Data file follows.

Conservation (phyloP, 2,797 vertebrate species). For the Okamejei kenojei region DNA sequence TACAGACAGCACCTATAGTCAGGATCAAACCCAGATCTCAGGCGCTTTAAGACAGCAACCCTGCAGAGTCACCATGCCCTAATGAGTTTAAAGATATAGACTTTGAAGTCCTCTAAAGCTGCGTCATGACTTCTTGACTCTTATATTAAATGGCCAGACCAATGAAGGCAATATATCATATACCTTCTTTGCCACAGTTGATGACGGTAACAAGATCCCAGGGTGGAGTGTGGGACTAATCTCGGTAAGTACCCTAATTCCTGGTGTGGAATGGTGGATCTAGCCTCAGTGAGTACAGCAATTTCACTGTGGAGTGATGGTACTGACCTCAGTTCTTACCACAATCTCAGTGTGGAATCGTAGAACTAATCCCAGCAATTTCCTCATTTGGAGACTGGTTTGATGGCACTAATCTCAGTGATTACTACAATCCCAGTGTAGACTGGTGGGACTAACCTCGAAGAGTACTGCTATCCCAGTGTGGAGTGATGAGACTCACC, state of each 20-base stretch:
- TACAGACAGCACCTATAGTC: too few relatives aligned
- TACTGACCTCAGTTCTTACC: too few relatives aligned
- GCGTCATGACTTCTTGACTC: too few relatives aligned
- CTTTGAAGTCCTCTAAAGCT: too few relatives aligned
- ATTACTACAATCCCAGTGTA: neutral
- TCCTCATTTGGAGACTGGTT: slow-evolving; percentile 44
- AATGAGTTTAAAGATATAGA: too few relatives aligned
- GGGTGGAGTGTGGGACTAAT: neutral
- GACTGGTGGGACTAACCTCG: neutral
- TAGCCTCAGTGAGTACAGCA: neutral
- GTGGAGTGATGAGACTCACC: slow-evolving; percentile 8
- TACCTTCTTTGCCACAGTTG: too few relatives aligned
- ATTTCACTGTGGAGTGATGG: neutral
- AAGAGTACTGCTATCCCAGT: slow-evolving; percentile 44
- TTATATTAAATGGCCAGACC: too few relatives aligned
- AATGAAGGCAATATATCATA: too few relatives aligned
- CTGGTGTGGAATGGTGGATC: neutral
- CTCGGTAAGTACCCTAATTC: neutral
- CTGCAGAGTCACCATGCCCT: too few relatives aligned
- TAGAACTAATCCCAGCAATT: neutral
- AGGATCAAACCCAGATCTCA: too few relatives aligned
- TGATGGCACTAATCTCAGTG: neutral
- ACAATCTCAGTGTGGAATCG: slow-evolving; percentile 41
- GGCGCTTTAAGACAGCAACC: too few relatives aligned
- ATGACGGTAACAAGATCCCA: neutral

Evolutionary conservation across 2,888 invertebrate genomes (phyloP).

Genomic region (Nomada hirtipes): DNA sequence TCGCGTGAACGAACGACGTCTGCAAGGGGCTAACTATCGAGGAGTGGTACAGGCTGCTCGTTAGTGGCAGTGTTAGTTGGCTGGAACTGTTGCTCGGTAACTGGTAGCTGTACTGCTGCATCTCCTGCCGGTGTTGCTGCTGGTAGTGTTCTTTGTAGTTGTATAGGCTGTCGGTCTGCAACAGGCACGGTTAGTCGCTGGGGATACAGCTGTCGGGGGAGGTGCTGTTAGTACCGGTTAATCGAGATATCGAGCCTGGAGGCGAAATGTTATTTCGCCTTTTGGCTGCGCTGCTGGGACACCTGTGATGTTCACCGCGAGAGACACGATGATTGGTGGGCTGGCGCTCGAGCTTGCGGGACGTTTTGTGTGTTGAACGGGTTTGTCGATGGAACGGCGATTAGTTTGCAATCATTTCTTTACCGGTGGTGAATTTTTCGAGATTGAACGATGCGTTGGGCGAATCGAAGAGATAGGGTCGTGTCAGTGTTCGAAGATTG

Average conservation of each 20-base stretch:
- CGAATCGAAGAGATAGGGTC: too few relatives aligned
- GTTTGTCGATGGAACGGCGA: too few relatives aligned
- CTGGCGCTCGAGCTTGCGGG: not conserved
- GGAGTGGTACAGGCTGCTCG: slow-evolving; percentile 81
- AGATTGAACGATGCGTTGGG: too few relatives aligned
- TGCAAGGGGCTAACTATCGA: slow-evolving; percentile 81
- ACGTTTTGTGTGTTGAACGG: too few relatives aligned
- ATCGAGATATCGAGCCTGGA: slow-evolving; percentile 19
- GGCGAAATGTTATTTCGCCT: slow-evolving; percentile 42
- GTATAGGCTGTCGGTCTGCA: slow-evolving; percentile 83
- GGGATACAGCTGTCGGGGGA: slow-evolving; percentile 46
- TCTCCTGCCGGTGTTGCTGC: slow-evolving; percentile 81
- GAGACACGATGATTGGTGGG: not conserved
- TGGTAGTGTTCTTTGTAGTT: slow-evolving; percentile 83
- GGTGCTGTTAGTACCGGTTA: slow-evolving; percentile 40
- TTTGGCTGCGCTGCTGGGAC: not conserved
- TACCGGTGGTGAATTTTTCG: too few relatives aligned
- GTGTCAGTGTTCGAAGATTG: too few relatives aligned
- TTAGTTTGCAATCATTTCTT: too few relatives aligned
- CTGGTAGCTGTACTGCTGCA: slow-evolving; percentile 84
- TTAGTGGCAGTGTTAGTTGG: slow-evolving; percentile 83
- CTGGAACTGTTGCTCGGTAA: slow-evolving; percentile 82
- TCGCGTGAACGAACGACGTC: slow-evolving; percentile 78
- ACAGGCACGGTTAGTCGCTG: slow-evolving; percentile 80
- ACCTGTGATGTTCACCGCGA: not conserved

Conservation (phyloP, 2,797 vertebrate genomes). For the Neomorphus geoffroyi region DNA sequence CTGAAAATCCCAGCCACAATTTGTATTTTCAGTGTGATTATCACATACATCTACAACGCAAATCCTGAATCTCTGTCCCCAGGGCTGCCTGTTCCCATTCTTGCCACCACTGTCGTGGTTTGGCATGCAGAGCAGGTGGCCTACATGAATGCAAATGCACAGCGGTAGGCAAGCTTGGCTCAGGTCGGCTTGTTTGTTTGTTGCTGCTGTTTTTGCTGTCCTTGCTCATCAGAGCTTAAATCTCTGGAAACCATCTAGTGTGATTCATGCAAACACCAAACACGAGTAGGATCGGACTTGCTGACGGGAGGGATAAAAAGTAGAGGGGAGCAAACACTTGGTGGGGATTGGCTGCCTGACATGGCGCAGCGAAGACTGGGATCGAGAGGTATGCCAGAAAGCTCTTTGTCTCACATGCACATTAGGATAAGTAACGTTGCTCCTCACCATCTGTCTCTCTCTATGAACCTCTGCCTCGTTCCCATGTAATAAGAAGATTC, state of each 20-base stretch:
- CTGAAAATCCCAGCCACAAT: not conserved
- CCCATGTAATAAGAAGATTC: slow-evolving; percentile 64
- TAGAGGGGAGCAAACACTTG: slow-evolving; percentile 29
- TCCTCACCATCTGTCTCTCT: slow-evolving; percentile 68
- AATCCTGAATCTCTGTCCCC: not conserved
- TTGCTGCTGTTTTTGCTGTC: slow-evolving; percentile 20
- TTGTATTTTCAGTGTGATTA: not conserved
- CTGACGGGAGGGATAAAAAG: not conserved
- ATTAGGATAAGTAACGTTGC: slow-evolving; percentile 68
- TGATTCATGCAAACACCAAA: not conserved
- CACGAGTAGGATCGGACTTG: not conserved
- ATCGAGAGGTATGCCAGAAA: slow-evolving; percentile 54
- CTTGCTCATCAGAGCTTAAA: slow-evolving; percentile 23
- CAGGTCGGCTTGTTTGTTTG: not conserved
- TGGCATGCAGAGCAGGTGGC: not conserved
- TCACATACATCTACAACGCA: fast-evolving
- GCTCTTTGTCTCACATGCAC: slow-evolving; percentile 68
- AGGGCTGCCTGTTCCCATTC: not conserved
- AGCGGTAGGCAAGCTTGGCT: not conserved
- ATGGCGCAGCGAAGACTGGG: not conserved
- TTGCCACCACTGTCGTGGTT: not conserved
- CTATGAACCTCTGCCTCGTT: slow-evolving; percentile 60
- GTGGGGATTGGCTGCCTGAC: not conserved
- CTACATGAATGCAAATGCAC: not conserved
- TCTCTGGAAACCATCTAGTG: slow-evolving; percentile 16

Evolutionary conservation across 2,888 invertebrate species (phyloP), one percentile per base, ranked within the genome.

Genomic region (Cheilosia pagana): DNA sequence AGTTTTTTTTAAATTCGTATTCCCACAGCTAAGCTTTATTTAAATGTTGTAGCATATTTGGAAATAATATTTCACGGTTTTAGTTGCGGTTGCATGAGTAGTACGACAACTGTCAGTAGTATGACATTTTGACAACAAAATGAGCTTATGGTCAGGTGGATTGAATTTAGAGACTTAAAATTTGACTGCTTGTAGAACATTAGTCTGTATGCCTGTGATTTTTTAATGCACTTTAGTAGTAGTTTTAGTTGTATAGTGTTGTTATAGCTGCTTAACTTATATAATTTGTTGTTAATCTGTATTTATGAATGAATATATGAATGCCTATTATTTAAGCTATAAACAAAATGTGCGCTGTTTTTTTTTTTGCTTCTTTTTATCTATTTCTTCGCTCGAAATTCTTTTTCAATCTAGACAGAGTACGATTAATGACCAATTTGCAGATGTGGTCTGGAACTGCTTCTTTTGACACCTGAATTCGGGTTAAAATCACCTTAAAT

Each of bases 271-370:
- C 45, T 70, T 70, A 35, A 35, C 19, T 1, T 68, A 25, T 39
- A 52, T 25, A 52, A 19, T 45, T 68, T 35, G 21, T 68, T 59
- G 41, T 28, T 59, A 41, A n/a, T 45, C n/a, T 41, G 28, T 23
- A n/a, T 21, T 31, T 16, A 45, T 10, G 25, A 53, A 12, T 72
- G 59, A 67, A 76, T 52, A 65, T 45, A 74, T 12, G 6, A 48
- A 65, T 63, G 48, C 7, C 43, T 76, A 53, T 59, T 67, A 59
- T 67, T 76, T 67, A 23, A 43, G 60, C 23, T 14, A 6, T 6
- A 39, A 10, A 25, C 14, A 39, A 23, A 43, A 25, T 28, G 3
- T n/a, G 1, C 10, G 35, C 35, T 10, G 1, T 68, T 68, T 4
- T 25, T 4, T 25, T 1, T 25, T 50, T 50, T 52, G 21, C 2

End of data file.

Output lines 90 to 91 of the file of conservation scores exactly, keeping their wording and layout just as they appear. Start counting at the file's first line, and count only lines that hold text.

- T 67, T 76, T 67, A 23, A 43, G 60, C 23, T 14, A 6, T 6
- A 39, A 10, A 25, C 14, A 39, A 23, A 43, A 25, T 28, G 3